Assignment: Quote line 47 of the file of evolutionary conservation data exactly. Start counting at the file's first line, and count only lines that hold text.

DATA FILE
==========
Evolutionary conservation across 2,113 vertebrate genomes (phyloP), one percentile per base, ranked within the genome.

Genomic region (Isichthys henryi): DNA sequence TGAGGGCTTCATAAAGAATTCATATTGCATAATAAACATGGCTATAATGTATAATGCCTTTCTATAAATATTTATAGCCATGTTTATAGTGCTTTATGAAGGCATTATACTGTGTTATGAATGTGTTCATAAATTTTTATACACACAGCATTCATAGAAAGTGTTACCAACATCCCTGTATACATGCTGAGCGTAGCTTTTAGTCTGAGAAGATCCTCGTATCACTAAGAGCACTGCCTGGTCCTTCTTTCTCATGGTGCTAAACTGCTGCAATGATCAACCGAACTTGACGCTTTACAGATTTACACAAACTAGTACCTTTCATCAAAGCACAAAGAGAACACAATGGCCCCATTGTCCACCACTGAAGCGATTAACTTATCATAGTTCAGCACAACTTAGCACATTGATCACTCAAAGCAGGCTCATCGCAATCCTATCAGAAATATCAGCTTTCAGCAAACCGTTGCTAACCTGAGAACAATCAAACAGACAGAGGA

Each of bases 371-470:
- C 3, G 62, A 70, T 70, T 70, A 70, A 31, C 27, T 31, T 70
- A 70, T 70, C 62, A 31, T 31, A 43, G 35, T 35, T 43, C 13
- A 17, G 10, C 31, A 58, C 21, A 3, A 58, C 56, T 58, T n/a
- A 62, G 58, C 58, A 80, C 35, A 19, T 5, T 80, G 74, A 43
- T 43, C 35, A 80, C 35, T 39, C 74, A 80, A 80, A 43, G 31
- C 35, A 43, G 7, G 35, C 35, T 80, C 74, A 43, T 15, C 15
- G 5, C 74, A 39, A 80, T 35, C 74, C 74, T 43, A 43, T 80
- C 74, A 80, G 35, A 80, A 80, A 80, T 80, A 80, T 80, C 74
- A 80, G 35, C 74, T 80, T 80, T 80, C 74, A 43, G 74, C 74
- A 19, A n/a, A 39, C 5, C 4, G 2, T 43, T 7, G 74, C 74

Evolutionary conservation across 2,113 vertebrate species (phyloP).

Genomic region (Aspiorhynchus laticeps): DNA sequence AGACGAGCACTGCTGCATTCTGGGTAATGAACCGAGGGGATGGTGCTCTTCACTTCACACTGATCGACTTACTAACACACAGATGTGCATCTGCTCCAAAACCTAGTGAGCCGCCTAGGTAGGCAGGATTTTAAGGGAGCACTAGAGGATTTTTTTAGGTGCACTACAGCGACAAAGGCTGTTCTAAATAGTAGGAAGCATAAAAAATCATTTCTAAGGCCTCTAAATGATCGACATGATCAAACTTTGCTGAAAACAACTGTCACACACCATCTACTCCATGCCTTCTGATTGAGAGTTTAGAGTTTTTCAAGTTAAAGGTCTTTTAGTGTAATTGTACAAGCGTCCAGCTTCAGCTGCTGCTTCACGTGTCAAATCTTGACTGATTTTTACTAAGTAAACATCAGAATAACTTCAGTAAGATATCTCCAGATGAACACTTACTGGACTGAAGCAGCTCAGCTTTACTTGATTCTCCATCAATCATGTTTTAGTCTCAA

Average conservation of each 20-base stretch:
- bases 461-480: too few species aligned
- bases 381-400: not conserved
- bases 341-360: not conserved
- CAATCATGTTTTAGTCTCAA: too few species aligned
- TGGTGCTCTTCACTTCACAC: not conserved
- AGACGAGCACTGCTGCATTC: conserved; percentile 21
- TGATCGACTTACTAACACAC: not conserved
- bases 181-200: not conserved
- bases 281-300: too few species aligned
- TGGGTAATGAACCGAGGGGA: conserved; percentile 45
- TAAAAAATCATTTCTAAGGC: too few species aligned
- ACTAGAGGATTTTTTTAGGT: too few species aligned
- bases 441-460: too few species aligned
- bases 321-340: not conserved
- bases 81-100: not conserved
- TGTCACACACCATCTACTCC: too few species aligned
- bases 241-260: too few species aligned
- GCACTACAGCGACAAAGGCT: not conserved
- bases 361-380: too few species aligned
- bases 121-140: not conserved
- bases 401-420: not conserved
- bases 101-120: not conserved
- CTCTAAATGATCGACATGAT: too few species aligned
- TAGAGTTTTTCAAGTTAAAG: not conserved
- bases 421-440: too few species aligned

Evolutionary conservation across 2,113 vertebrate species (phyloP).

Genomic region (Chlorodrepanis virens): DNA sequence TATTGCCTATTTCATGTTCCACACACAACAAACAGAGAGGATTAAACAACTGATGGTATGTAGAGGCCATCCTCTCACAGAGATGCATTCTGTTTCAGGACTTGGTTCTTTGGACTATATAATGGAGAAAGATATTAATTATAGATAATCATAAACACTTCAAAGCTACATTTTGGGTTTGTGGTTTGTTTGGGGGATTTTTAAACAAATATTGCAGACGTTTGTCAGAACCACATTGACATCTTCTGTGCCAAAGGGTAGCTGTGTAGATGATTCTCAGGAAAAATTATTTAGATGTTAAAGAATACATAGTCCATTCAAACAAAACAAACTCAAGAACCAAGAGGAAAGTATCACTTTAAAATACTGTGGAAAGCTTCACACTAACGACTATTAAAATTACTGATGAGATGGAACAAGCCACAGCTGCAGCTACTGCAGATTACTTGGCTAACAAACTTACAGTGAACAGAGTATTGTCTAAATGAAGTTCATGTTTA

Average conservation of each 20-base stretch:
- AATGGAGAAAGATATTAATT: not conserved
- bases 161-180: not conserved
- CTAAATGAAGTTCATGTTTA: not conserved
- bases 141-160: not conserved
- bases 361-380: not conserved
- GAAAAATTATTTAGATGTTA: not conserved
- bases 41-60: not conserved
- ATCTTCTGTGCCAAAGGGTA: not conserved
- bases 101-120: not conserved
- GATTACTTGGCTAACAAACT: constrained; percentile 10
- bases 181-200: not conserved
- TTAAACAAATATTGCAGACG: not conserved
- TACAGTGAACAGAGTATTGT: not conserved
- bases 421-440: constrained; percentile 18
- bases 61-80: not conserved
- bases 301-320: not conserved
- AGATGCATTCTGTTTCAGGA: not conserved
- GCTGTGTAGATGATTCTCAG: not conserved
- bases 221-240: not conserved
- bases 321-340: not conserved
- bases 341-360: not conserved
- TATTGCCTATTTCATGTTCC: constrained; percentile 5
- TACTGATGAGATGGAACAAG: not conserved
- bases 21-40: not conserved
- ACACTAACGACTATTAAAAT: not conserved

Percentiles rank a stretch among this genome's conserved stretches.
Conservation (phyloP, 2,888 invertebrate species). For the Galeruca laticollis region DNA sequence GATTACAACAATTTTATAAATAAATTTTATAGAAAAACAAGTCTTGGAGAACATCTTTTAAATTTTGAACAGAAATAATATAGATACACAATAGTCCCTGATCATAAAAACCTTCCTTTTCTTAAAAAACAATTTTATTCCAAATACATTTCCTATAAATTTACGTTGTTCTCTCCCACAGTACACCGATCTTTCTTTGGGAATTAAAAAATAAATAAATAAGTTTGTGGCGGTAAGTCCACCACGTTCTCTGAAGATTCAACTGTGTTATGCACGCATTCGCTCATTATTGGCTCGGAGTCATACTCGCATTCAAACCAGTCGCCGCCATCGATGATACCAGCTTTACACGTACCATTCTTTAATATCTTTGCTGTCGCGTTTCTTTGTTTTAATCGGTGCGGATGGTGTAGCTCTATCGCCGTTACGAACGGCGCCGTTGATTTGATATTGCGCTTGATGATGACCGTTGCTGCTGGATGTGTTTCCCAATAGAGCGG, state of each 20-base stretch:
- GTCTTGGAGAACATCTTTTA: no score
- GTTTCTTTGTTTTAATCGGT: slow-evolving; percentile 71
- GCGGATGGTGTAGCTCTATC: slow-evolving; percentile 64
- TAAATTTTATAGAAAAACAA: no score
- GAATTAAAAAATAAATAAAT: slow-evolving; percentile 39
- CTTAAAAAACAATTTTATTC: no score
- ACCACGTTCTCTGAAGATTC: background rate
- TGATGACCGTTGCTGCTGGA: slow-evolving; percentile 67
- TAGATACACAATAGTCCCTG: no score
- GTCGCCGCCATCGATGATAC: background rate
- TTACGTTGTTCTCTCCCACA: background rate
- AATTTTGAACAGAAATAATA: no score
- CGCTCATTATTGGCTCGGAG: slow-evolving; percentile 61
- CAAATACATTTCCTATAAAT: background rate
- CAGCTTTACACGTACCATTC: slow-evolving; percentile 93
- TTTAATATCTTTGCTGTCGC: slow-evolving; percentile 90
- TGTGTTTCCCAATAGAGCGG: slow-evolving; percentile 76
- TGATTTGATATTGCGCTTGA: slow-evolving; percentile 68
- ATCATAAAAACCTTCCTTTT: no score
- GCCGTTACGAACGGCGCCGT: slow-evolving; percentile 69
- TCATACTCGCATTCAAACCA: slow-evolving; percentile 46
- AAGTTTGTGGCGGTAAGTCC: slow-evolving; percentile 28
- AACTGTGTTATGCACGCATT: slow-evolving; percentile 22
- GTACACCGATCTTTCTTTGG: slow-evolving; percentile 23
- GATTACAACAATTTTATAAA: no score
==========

- CTAAATGAAGTTCATGTTTA: not conserved